Review of the proposed changes to the city ordinance preventing more than three unrelated people from living together was rescheduled by the City Council Leadership Team Tuesday for May.
The change comes after senior management realized last Thursday the Planning and Zoning Board first had to provide its recommendation to the council on the ordinance commonly referred to as Three Unrelated, the Occupancy Limit or “U+2.”
“On Thursday, fairly late, senior management found out that (the ordinance) was supposed to go to the PZB,” said Kelly Ohlson, District 5 City Council member and Mayor Pro Tem, explaining that management then pulled it from tonight’s agenda.
Council members — including Mayor Doug Hutchinson, city lawyers and City Council management — questioned why the ordinance was struck from the agenda since it was on there for a “long time,” Ohlson said, adding that after discussion the ordinance was again added to the agenda.
Council Leadership leaders — decided in a meeting Monday that they would follow the established process and submit the ordinance first to the PZB for review.
District Four Council member Wade Troxell said, because both councilmen supported the ordinance, he is “suspect” Ohlson and Distric One Council member Ben Manvel may have played a role in pushing the review back until May.
“My opinion is (Ohlson and Manvil) are trying to slow-hold this issue until after their re-election in April,” Troxell said, noting that both councilmembers could lose the support of the student constituency.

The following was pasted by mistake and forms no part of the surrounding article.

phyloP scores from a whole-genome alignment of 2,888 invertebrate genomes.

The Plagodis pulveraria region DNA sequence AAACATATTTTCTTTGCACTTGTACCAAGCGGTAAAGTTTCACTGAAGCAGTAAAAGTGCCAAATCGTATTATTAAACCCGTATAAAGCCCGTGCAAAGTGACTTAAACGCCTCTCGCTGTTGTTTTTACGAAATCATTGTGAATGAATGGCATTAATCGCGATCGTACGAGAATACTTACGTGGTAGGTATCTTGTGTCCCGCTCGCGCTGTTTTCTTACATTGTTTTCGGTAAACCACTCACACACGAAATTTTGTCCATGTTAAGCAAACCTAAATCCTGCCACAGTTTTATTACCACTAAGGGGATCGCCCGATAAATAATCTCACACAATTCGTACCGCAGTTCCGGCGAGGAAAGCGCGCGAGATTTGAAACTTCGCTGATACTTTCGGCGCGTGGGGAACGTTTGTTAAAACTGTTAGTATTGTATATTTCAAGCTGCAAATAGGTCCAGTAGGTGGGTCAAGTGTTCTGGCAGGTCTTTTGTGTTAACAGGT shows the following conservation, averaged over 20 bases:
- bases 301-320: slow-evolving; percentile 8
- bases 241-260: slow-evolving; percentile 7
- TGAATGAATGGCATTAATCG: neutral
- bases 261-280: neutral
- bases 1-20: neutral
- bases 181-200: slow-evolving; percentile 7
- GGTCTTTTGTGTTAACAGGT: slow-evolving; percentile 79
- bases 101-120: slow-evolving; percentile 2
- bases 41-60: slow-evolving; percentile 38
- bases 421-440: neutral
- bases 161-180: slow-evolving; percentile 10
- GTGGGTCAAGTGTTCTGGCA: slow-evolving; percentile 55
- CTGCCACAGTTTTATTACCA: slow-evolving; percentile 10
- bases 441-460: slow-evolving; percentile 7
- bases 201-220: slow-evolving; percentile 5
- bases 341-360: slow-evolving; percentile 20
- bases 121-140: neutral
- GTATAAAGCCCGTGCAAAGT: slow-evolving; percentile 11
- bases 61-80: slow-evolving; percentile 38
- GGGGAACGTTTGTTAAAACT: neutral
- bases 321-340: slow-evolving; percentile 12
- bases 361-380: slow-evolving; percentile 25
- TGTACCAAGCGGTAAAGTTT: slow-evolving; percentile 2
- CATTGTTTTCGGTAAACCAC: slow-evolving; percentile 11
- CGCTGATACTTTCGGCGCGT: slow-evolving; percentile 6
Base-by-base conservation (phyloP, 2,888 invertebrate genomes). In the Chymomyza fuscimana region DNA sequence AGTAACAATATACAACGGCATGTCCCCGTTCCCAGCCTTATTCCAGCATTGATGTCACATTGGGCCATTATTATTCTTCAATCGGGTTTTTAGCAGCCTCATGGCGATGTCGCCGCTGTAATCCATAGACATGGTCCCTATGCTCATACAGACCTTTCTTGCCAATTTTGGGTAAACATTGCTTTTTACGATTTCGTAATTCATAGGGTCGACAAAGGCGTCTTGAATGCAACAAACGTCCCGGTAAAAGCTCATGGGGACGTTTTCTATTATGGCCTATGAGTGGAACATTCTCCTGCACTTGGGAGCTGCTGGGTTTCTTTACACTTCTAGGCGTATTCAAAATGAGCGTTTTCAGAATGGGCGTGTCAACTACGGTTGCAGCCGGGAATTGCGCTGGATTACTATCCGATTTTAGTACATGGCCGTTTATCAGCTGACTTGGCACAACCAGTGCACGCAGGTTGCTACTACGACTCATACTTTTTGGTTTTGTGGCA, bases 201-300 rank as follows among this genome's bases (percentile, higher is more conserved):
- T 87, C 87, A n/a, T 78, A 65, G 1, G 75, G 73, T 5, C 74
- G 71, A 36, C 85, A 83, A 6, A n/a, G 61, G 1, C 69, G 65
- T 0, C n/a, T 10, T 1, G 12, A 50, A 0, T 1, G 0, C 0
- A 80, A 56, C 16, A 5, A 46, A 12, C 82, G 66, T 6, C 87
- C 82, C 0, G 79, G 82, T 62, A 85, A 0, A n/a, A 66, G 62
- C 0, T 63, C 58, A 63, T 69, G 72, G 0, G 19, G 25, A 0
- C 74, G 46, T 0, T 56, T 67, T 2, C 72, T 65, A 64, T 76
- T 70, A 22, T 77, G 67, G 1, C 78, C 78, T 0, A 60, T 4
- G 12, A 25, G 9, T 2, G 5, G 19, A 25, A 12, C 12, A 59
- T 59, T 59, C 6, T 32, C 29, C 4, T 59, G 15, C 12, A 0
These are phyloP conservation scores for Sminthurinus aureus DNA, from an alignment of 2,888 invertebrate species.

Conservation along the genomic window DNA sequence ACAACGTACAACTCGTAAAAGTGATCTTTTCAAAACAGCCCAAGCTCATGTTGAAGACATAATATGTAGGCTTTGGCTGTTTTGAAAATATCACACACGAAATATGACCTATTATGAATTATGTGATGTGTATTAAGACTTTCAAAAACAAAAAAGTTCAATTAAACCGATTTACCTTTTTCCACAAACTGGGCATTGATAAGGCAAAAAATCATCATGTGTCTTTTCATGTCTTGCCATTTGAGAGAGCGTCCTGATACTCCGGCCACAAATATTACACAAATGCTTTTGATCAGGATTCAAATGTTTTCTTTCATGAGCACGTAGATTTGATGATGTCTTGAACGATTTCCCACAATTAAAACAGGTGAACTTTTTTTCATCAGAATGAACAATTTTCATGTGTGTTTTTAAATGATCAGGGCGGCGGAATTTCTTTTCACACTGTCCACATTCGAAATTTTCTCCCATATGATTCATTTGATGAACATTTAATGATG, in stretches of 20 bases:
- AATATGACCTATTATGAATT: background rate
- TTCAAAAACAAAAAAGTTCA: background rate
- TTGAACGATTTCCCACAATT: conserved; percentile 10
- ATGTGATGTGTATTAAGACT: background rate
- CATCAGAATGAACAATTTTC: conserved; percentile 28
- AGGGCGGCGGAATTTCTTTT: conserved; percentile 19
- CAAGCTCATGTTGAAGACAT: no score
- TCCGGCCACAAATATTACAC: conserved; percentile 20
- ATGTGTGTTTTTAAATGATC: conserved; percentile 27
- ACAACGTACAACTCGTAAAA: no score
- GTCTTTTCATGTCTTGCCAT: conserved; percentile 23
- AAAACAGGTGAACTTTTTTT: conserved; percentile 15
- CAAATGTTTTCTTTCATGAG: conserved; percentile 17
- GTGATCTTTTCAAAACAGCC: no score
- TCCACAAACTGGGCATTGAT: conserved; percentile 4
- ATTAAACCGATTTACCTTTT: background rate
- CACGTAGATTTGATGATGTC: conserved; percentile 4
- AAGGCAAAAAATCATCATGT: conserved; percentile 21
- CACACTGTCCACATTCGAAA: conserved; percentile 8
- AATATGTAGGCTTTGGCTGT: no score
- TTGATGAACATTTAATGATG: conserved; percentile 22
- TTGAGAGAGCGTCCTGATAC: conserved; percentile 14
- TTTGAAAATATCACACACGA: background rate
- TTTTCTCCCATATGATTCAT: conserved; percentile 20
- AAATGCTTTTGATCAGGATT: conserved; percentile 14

Troxell said, “I think students are getting screwed,” noting that when the ordinance was first established in 2005, it was scheduled for review after two years, or in Jan. 2009, and “still hasn’t seen the light of day.”
In an e-mail sent by Director of Neighborhood & Building Services Felix Lee to Katie Freudenthal, ASCSU Director of Community Affairs and long-time opponent of the ordinance, Lee said, “As I understand it … the latest proposed language changes to the City Land Use Code regarding Occupancy Limits do not adequately address concerns of stakeholders, and additional public participation is sought for an equitable outcome.”
Lee could not be reached Monday for comment on the statement.
Freudenthal, who thought stakeholders as referred to by Lee might include realtors, said CSU students have an equal stake in the situation and was upset by the change in the review date.
“We are major stakeholders, and for (City Council) to move this to an inconvenient time for us is a big deal,” Freudenthal said noting that May 5 falls during the week before spring finals.
Ohlson too, encouraged students to take part in the discussion saying, “students are as much a part of Fort Collins as anyone else and should have a say in what happens here.”
Freudenthal and ASCSU associate senator Matt Worthington said they still plan to attend the City Council meeting tomorrow at 6 p.m. and will voice their concerns at the start of the meeting during a 30-minute public speech period.
“From our perspective what has changed? Nothing really,” Worthington said. “We had 30 minutes to discuss the issues that we have, and we still have (30 minutes) to discuss the issue.”
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